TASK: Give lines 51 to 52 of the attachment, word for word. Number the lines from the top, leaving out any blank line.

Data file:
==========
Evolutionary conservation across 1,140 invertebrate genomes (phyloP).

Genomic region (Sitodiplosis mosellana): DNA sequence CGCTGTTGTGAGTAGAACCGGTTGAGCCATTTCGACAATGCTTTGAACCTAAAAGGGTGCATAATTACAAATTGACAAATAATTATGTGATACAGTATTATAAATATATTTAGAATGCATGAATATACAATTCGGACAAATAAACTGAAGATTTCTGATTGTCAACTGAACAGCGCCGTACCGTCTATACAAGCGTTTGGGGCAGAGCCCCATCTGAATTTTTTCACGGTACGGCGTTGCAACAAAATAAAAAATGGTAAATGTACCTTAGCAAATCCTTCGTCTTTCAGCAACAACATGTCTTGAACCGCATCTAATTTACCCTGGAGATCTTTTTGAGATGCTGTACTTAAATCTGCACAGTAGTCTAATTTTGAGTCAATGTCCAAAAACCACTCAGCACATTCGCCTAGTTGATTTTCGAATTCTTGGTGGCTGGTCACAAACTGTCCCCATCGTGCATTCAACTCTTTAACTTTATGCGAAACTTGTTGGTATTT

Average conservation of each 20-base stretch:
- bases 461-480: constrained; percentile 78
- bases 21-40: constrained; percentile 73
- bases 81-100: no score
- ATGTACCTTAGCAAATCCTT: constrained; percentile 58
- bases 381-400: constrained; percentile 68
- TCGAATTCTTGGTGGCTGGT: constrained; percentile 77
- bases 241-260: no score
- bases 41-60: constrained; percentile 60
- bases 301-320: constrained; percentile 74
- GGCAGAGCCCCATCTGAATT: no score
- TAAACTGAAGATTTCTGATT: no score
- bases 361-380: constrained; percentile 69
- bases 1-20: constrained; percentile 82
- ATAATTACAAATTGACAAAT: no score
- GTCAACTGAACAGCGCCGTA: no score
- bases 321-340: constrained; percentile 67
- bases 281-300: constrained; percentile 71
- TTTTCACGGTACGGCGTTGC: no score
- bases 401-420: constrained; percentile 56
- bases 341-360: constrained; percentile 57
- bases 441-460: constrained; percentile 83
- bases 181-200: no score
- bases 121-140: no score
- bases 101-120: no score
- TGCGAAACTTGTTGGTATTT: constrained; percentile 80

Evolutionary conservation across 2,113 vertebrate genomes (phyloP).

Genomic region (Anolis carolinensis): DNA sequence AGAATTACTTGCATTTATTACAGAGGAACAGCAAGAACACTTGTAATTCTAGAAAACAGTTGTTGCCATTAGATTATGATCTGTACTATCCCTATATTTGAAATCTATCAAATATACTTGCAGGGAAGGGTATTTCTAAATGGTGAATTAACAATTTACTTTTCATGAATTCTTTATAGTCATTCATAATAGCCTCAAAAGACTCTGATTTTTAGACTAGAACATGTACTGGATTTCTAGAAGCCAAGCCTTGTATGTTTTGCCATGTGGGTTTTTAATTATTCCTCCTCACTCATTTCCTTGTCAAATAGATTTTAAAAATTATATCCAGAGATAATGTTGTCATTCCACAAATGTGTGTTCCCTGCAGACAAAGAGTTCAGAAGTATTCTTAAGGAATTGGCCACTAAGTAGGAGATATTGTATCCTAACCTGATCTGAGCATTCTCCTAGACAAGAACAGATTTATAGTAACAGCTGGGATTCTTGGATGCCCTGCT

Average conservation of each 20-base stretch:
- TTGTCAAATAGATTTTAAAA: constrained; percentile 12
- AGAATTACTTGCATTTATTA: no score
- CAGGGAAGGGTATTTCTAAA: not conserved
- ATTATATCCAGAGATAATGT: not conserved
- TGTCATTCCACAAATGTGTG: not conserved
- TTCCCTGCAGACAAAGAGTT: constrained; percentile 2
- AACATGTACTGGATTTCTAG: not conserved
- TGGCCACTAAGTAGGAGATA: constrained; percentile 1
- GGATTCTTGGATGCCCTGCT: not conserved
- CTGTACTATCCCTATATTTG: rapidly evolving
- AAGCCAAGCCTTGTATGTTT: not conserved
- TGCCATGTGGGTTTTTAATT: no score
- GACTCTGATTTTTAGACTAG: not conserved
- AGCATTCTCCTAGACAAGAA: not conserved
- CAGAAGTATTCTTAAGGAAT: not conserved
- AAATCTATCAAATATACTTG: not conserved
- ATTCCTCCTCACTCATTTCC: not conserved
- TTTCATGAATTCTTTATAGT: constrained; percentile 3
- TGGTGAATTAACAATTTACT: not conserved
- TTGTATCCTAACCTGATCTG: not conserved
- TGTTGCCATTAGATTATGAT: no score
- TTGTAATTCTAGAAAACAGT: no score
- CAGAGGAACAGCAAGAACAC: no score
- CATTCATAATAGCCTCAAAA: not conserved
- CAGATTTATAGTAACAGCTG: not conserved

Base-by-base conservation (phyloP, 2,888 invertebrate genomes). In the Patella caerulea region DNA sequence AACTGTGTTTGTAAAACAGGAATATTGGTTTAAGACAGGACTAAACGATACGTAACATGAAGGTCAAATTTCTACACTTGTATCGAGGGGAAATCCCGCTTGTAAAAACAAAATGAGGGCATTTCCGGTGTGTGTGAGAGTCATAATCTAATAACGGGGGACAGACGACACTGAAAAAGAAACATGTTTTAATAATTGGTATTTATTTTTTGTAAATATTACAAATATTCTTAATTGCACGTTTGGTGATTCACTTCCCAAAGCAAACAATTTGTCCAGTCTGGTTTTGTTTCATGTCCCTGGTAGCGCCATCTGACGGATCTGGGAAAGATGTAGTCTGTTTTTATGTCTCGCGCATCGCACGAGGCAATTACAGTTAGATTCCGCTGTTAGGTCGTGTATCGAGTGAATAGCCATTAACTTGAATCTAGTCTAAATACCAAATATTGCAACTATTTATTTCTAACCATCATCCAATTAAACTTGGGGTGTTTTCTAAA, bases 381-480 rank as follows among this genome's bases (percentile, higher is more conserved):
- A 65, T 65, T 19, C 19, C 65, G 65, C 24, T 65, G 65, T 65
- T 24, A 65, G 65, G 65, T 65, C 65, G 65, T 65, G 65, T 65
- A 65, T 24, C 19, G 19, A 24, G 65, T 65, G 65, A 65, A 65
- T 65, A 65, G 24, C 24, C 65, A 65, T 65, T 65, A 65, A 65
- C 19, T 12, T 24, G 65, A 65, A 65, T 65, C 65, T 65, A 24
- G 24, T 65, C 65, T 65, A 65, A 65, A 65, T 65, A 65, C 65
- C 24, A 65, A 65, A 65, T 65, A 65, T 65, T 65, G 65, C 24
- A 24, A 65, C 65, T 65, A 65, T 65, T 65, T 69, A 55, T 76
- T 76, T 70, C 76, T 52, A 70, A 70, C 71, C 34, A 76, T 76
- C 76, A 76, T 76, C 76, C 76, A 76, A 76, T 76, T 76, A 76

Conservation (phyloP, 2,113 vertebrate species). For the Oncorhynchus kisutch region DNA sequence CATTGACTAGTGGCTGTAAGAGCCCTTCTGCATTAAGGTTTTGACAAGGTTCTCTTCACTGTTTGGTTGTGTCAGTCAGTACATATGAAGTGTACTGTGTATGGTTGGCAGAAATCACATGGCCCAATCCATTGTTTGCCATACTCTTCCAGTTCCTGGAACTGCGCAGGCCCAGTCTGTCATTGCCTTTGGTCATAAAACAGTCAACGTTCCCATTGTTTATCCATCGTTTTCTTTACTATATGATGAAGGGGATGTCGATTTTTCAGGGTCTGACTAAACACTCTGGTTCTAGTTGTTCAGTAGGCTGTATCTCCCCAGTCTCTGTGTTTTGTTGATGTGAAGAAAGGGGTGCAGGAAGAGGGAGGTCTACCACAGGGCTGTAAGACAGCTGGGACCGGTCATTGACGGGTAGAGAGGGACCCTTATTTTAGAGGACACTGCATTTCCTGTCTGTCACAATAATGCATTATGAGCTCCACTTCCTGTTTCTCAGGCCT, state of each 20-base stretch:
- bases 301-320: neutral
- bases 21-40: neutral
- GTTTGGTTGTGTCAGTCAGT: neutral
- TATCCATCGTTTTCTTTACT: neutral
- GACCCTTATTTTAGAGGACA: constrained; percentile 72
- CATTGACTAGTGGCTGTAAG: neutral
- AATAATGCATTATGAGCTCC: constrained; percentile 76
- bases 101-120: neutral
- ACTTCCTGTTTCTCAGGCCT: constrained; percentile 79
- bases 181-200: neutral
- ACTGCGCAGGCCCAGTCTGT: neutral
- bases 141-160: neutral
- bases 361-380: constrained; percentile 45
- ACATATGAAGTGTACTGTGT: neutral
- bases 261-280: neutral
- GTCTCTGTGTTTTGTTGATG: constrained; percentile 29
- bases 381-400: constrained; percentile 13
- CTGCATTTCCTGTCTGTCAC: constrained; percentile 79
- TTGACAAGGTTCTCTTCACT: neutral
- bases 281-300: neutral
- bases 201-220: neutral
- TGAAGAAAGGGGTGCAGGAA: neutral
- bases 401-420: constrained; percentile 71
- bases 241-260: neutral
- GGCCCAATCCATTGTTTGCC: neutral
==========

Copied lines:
- TTGTATCCTAACCTGATCTG: not conserved
- TGTTGCCATTAGATTATGAT: no score